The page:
An Indian-Muslim's Ethnie

y.r.rani at y.r.rani at
Mon Dec 11 09:26:56 UTC 1995

Important concerns about causes of communal problems in India have been
brought to our attention.  Looking at these objectively is like walking the
edge of a sharp sword.  It is difficult to stay balanced. (Is this
balancing act what we call "PC"?)

 The problems are painful and complex and are a totally all-consuming part
of everyday life for Mustafa and Hussain and Fatima in Rampur or Kanpur or
Allahabad.  The average Muslim on the streets in UP, Bihar or Bombay, is
poor and probably fairly uneducated.  They follow the lead of their Muslim
leaders, hoping that this guidance will help them not to be "swallowed up
in a Hindu India."  Unfortunately, much of this leadership is urging them
on in the wrong direction.(IMHO)  Indian Muslim leaders need to help their
constituents feel like part of the Indian experience and appreciate the
fact that they are Indians as well as Muslims. This happens far too seldom
and such enlightened leadership is silenced for fear of a fatwa.

No long ago, an elected official from Kerala, a Muslim, was asked to
participate in a ceremony commemorating the opening of some government
facility.  As part of the opening ritual he was asked to light a candle.
He refused, saying this was against his religion.  He was "not a Hindu and
therefore could not light a candle."  Now, lighting a candle before cutting
the ribbon is part of INDIA'S heritage and tradition. . . why would he
refuse, unless he wanted to send a message to the Muslims in Rampur and
Kanpur that they should refuse to be an integral, participant part of
India?!  Nowhere in the Koran is the lighting of candles proscribed!
(correct me if I'm wrong here)  Why not light a candle?  They're lit all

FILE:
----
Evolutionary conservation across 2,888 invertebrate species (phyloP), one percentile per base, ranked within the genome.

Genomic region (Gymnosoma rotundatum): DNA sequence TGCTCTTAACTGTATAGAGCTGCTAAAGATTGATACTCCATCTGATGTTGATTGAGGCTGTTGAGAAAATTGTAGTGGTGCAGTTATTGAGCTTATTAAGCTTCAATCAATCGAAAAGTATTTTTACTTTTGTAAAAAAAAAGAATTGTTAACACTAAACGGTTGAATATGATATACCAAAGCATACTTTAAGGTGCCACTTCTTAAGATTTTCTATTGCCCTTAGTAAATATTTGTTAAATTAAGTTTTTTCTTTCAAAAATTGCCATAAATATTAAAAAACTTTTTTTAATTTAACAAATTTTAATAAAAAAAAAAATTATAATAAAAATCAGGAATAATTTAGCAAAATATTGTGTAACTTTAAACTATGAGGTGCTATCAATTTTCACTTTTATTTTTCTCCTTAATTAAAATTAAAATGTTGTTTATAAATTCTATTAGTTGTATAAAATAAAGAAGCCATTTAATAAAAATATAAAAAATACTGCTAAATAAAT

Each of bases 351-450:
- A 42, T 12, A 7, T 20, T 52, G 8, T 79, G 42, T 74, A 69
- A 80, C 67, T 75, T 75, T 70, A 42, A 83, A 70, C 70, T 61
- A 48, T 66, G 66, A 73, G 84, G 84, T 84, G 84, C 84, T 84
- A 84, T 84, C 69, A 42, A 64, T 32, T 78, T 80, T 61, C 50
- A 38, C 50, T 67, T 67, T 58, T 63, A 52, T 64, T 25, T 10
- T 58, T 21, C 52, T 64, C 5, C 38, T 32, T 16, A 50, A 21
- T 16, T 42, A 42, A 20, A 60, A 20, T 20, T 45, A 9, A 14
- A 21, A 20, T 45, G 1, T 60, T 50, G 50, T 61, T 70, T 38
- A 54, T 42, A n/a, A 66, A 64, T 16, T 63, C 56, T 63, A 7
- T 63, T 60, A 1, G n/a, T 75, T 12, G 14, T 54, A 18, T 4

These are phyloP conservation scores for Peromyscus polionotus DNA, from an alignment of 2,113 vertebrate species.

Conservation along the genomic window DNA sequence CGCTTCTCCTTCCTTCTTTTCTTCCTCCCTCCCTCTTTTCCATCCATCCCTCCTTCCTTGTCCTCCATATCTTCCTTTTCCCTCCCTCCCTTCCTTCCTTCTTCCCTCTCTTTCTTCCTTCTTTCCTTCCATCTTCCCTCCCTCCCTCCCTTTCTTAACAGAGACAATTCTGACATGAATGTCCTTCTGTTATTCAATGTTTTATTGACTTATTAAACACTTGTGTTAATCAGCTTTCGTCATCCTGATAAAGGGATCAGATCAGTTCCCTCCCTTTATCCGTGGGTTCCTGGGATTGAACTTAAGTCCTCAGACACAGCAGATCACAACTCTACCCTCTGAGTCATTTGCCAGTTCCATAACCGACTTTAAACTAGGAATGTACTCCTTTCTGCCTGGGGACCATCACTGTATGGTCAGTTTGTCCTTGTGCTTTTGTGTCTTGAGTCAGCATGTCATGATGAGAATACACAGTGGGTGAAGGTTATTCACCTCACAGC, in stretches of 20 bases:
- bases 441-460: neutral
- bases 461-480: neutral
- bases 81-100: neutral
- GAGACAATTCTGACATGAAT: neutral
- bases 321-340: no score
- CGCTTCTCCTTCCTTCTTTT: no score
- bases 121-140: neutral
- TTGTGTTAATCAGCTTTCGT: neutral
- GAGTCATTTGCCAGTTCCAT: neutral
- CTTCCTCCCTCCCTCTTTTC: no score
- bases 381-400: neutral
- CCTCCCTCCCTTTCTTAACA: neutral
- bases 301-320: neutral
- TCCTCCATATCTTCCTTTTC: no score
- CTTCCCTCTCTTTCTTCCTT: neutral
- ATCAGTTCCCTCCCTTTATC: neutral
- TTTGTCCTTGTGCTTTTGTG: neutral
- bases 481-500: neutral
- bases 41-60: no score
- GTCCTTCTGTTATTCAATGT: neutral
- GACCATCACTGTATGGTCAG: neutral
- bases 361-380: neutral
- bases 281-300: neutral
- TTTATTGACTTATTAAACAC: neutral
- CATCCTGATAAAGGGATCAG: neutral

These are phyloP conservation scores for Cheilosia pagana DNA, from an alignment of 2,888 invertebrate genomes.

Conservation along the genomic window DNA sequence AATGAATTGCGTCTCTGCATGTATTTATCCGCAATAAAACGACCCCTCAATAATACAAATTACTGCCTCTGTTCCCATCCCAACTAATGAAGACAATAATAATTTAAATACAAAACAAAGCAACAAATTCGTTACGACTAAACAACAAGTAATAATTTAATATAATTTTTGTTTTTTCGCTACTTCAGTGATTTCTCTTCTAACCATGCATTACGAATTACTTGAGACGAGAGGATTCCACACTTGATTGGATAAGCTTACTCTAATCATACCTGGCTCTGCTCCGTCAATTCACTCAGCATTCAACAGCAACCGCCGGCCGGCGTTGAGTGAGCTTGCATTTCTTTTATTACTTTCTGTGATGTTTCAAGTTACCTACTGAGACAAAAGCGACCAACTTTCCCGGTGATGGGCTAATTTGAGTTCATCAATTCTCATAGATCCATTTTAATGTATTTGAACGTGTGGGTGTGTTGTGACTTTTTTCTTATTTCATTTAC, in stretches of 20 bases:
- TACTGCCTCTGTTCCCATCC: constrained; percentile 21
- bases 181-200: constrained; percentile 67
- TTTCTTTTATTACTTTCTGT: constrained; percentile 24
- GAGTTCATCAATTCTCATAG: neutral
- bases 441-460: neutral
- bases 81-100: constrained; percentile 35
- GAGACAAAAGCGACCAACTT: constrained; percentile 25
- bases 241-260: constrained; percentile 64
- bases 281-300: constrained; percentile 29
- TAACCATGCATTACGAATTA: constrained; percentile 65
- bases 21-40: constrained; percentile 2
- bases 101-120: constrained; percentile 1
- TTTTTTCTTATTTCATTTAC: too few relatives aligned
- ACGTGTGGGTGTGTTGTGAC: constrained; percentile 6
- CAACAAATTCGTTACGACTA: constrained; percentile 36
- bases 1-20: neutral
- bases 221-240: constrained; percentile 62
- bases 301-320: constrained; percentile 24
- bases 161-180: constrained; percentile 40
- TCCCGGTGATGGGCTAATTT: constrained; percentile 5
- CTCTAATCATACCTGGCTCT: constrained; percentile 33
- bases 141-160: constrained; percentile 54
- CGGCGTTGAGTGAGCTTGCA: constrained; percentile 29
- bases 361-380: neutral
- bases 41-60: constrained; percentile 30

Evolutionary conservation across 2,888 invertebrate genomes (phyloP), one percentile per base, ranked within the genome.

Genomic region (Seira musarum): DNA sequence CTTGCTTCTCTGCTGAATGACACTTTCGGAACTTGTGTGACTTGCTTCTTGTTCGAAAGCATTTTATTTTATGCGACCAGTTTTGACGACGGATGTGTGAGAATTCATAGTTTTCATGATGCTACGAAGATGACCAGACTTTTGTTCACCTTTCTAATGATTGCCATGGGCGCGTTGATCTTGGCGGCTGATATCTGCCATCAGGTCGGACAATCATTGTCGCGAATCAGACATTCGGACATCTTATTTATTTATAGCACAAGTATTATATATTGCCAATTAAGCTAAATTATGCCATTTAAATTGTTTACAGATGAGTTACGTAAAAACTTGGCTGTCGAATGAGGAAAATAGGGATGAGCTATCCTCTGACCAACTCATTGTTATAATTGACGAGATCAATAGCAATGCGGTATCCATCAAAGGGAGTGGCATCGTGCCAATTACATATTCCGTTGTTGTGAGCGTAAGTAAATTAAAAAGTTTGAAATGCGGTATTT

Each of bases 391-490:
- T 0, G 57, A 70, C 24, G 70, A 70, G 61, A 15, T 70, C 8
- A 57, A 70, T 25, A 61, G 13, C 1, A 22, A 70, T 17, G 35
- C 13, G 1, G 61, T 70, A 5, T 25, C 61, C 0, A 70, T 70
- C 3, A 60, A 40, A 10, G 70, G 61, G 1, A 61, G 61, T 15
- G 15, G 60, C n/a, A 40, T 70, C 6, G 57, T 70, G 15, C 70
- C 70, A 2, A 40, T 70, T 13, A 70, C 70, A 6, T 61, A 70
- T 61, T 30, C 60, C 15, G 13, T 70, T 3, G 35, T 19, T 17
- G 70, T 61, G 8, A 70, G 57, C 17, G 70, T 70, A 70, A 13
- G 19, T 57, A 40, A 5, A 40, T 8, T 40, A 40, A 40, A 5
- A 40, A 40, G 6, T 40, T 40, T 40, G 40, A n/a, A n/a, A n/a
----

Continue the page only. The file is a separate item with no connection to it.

the time at Sufi shrines.  Unfortunately, this type separatist and
confrontive Muslim would undoubtedly say that Sufism is a form of Islam
polluted by its contact with Hinduism (really Zoroatrianism contact came
first before Sufis ever arrived in Sindh. . .).  The point is, what kind of
message is this poor leather worker in Rampur getting?  His leadership is
so far to the right--they make Khomeini look like Santa Claus!

Like it or not, there's a big point that is being made by JB Sharma and
others about looking at Indian History without the blinders concerning what
is termed the Muslim period.  What that history were just history, such as
Algebra is Algebra. . . but history is also a story.  Though it's prone to
be manipulated, distorted and appropriated, we should not create it or
delete it but face it squarely.  How much more difficult to deal with the
problems of Medieval Indian history than the discourse on the slave trade
in the Americas!  (Who would dare defend such human misery!  There is a
tight consensus on that point of history.)  However, in the case of Indian
Medieval history, this consensus does not obtain.

I don't mean to sound like a Sangh Parivarvali, which I am not.  I detest
their Muslim bashing and I think in general that they can tend to be a
rather humorless lot who react strongly to constructive criticism.  Their
vitriolic Uma Bharati style communalist discourse will not help India nor
their cause.  But, some of the points they make about the mis-steps in
direction that Indian has taken ARE valid.

The obvious problems of any discourse of "Civic Culture" in India are